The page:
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Keywords:

  • cranial dystonia;
  • task-specific dystonia;
  • geste antagoniste;
  • sensory trick;
  • device;
  • therapy

Abstract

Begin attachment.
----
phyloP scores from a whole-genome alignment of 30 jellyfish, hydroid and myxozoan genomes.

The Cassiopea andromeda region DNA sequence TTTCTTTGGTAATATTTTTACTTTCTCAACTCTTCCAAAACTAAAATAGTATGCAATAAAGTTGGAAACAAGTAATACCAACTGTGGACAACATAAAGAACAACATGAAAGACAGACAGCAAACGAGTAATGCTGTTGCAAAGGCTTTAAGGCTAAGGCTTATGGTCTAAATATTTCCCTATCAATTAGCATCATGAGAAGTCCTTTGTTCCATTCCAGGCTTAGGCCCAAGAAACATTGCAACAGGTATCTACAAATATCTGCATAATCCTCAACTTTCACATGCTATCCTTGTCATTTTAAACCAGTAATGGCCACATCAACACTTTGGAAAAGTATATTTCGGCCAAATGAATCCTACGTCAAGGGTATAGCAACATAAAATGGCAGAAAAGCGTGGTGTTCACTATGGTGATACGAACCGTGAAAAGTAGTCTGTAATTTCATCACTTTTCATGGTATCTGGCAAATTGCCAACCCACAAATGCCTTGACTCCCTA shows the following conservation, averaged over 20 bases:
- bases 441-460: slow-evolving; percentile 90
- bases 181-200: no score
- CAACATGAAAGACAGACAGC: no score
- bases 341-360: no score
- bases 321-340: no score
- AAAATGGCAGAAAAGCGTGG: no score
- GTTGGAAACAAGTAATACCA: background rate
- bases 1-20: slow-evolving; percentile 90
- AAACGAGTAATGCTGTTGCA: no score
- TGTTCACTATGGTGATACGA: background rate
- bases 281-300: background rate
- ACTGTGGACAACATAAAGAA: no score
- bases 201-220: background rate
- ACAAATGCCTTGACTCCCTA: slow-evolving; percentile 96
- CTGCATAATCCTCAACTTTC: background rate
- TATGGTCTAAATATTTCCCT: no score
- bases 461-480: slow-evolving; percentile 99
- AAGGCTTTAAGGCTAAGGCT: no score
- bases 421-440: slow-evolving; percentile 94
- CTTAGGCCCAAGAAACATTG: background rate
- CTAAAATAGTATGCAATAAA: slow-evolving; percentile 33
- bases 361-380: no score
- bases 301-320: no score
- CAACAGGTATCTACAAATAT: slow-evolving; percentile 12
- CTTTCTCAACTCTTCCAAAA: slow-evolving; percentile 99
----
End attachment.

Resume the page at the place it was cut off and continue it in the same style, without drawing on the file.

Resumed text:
Geste antagonistes, or sensory tricks, are well described in focal dystonia affecting the neck, hand, and face. Improvement in dystonic movements is typically maintained while the trick is performed, but disappears when the geste ends. We investigated the phenomenological features of geste antagoniste maneuvers in 19 patients with idiopathic lower cranial dystonia who were prospectively evaluated over a period of 6 years. Of the 19, 10 were men, mean age of onset was 49.8 years, and the most commonly involved lower cranial area was the jaw (10 patients). In most patients, dystonia was task-specific. Taking advantage of the improvement with a sensory geste, we manufactured oral appliances that mimicked the geste in 8 patients, and 3 continue to use it. © 2007 Movement Disorder Society